An insider source within the Delta State Universal Basic Education Board (SUBEB) has exposed a web of corruption orchestrated by Unini Byron, a Permanent Secretary of the board. The information holds that Byron has been systematically looting public funds, using a complex network of over 40 registered companies to secure lucrative SUBEB contracts, amassing a fortune in the process.
Unini’s tenure as a PS at SUBEB has raised eyebrows as it appears to be an unprecedented move. Typically, Permanent Secretaries are assigned to ministries, and SUBEB was not designed to accommodate this role from its inception.
According to our insider source, Byron has established more than 40 companies using various individuals as fronts. He instructs these individuals to register these companies, after which he directs them to bid for SUBEB projects. Shockingly, the contracts are then awarded to these same companies, effectively channeling public funds into his coffers through the back door.
Unini does this to dodge Part V Section 22 (6) (h) of the State’s procurement law, which mandates bidders to accompany their bids with certificates of registration or incorporation from the Corporate Affairs Commission.
The PS’ wealth seems to have grown substantially through these questionable practices, with properties reportedly scattered across Agbor and Delta State. He is alleged to be the richest Permanent Secretary in the state, a position that should not be the case given his role and income source.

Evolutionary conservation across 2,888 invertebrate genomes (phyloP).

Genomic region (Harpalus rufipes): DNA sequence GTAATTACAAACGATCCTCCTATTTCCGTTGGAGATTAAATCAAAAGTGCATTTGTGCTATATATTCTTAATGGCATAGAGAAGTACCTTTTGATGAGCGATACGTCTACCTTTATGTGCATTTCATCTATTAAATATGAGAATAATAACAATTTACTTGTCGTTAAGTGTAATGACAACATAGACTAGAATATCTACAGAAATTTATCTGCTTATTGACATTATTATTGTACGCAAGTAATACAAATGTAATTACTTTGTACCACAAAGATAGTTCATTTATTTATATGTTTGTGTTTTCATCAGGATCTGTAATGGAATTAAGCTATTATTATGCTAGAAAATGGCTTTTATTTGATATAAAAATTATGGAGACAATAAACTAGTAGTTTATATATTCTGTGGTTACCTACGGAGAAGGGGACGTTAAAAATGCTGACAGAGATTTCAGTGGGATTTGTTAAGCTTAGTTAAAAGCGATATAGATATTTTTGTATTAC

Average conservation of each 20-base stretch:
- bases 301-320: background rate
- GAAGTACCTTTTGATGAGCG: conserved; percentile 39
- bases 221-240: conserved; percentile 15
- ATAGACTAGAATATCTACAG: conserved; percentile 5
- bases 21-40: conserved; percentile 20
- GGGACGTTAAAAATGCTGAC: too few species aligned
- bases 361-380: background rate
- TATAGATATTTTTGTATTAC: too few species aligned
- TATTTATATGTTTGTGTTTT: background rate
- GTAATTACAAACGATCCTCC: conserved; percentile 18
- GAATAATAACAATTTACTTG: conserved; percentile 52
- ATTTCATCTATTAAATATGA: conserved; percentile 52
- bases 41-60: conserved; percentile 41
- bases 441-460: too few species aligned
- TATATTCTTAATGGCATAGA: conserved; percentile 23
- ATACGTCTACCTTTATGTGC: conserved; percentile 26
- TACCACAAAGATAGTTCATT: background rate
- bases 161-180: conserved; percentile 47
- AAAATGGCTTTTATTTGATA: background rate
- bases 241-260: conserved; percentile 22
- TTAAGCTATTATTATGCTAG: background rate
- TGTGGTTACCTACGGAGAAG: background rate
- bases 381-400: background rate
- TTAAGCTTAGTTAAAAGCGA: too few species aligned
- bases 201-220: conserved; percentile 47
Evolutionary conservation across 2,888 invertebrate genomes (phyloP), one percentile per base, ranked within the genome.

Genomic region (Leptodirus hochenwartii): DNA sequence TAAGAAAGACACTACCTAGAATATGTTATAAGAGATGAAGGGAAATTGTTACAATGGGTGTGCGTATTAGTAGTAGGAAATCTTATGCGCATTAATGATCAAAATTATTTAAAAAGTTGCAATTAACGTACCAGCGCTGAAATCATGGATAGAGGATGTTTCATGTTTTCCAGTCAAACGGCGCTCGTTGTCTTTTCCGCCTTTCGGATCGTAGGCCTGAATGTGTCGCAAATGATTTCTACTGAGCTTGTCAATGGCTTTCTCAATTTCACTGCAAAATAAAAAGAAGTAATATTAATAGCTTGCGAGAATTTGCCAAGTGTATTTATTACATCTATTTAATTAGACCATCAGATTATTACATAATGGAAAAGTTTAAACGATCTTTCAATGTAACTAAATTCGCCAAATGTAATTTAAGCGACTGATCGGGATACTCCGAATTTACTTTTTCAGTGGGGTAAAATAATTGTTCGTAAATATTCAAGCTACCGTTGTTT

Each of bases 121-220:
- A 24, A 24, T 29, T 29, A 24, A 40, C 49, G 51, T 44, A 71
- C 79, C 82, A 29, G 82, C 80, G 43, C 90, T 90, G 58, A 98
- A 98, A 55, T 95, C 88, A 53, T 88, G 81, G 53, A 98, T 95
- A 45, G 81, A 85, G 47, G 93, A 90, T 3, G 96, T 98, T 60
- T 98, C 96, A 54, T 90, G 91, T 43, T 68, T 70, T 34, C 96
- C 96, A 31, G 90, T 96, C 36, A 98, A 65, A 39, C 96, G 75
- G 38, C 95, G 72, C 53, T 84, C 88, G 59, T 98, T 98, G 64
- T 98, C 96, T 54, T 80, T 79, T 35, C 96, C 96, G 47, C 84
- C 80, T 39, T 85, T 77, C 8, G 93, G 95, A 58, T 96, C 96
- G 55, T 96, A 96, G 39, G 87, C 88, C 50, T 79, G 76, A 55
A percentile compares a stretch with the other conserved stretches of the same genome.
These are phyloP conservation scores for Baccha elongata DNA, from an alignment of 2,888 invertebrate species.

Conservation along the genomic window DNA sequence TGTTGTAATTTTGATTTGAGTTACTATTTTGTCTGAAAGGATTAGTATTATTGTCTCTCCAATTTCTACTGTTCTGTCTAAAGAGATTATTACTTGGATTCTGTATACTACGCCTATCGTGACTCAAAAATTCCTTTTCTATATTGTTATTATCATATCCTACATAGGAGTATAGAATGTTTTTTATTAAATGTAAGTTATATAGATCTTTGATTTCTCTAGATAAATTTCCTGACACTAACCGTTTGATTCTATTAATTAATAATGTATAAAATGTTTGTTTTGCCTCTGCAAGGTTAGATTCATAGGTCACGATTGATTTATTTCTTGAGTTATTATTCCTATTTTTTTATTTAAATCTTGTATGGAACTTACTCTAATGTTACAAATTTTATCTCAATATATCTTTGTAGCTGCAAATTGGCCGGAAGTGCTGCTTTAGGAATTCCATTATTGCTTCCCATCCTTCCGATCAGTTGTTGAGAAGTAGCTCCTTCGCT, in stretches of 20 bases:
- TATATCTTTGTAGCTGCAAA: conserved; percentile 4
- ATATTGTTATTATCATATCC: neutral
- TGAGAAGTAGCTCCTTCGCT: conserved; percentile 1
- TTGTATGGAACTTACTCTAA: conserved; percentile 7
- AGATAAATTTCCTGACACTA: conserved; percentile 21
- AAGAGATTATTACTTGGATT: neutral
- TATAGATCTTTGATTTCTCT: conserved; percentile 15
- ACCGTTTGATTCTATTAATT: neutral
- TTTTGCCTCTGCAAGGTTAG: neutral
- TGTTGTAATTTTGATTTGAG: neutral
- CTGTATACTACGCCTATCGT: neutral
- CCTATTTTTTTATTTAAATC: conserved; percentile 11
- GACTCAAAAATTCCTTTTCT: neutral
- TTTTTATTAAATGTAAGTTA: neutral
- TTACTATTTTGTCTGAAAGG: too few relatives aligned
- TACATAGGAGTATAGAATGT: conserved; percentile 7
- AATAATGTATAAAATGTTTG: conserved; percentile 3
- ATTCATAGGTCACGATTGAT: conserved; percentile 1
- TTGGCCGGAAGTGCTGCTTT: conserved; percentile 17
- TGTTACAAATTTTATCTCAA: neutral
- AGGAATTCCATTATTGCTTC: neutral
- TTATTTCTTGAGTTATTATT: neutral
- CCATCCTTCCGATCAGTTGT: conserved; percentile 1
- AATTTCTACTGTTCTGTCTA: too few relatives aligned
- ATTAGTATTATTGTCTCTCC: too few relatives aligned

The gravity of this corruption is further compounded by the significant funding that SUBEB receives. Our investigation revealed that the board received over 1.8 billion naira this year alone through counterpart funding in collaboration with the state government. The misuse of these substantial resources raises serious concerns about the effective delivery of basic education services in the state.
Unini’s proximity to the former governor, Ifeanyi Okowa, adds another layer of intrigue to this story. It is unclear whether Okowa had any knowledge of these alleged illegal activities during Byron’s tenure.
We gathered that the current governor, Mr. Sheriff Oborevwori, whose election is being challenged in court, is daft to the fraud happening in SUBEB and not even aware that a PS like Unini exists.
Furthermore, our source claims that Byron extracts a hefty commission, earning between 7 to 8 million naira every the board awards a contract. This is often done under the pretext of following the governor’s instructions, which raises suspicions about the transparency and credibility of the contract awarding process.
The Delta State Public Procurement Law, 2020, which came into force on April 30, 2020, provides clear guidelines for public procurement. Part V Section 22 of the law emphasized transparency, competitiveness, and accountability. It mandates open competitive bidding and specifies that bidders must possess the necessary qualifications, financial capability, and legal capacity to enter into procurement contracts. Furthermore, companies are required to disclose any pecuniary interests involving officers of the relevant committees of the procurement entity to prevent conflicts of interest.
SecretReporters also gathered that representatives from the Economic and Financial Crimes Commission, the Ministry of Education, and other oversight bodies often present during bid opening have been compromised.